What I have invited this time is a Concert scale Deering Goodtime open backed Banjo Ukulele. These are generally fairly expensive so when they came out a couple of years ago, whilst I knew I would get one one day I knew I would have to wait for a bit for the price to go down. The do come up on ebay occasionally but while the start price is just about reasonable, they soon shoot up to a nearly new price that is above what I would go. Well this time once again the start price was just about reasonable so I had a punt, I wasn't going to go much higher than the start price though, but maybe because of the time of year I didn't have to; no one else bid! So although I'm not getting the Deering gig bag with it, I am inviting it at a fairly bargain, (for what they usually sell for), price.

It's Here!!

After quite a bit of faffing, getting it delivered during the holiday period, and it is quite lovely. Very big with it's 11 inch drum, but still lovely. It's also a bit lighter than I was expecting too. Every bit about it is quality though, and I like the way the Deering logo is stamped on the back of the fretboard overhang. when seeing them in pictures before I always wondered what the piece of wood between the bridge and the head was, and worried it might be detrimental to the sound.  It isn't though I have tried it now both on and off, and whilst it sounds pretty good with it off it actually sounds a lot beter with it on.

  

This will be two new experiences

posted 7 Dec 2017, 18:27 by Lardy Fatboy   [ updated 4 Jan 2018, 06:54 ]

Harley Benton R-45 8BK Progressive 8 string Fan Fret Guitar
New Experience one is that the Guitar has 8 strings! That is 8 single string courses not some double string course Plectrum Guitar/ Mandola/ Taropatch thing. F#~B~E~A~D~G~B~E; this is the tuning I will be using, and new experience two is that it has Fan Frets!! That is right, the scale length of each string is different and the fret bars are not in parallel, or perpendicular to the strings. This is suppose to improve intonation, but never having played one before I don't know how tricky it will make chords; especially barre chords?.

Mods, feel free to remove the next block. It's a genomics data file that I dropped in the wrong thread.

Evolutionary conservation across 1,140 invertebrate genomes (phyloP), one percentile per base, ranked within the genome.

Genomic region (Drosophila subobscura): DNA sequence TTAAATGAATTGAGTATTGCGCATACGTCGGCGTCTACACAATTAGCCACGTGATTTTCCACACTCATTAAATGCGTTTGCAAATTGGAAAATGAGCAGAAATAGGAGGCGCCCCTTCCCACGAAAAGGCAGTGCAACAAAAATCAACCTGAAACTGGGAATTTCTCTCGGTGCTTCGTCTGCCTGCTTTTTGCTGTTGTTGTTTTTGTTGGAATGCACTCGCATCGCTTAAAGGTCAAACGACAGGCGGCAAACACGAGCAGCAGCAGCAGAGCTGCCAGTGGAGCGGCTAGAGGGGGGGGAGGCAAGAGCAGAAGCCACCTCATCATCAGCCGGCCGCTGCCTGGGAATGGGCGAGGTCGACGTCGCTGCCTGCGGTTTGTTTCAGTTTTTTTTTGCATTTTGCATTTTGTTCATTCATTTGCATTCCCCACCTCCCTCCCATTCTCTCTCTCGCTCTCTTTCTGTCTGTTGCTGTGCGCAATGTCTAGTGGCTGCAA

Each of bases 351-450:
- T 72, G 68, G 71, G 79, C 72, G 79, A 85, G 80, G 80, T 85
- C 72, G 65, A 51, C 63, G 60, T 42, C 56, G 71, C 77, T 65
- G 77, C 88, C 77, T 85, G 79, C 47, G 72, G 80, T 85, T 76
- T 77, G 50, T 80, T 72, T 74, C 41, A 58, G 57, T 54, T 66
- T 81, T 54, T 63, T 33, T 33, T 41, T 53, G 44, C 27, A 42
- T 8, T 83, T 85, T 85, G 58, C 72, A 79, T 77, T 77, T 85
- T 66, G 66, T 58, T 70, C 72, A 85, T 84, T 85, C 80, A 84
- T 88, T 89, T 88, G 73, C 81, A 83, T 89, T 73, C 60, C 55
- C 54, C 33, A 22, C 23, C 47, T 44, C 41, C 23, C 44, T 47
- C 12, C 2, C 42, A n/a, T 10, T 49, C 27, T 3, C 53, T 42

The Guitar itself is branded as a Harley Benton R-45 and though it is new it is not coming directly from Thomann. It was put up on ebay, not listed as a Harley Benton, with a buy it now or best offer price and after a couple of cheeky offers my price was accepted. it was only then that I noticed while examining the photos that it was a Harley Benton and when I checked on the Thomann website I found that my offers were not cheeky, the original asking price was! Even with a substantial discount from the buy it now price I was still probably a fiver more than buying it from Thomann, (though with currency exchange rates and commission fees it may well have been closer), so not the bargain I first thought. Still it's not excessive and I do love the FAT, FAT neck of an 8 string Guitar, (maybe I need to look a a 9 string now?) Still no idea how to play it though?

It's Here!

And boy does it have a fat neck! The fan frets don't seem to get in the way when playing chords but like with the 7 string, the extra strings make it easy to loose you place when doing C and G chords

This one is Guaranteed

posted 13 Oct 2017, 07:09 by Lardy Fatboy   [ updated 11 Dec 2017, 16:00 ]

Illinois Guarantee metal rim Banjolele
Illinois Guaranteed even, though as its 90 odd years old I'm not sure if the guarantee is still valid?
This is one of my biggest Banjolele mysteries, despite having seen it branded by a number of distributors, and even more often completely unbranded, I am not sure who actually makes it? If I had to pick I would say Globe as it has a number of Globe traits, the fretboard finishing after 16 frets, still well short of the drum. the circular hole in the middle of the resonator, (even though in this case the resonator is metal) However I have never seen one branded with any of Globes brands or in any of Globes catalogues. Hopefully I will learn more once it arrives, perhaps even solve the mystery?

It's Here!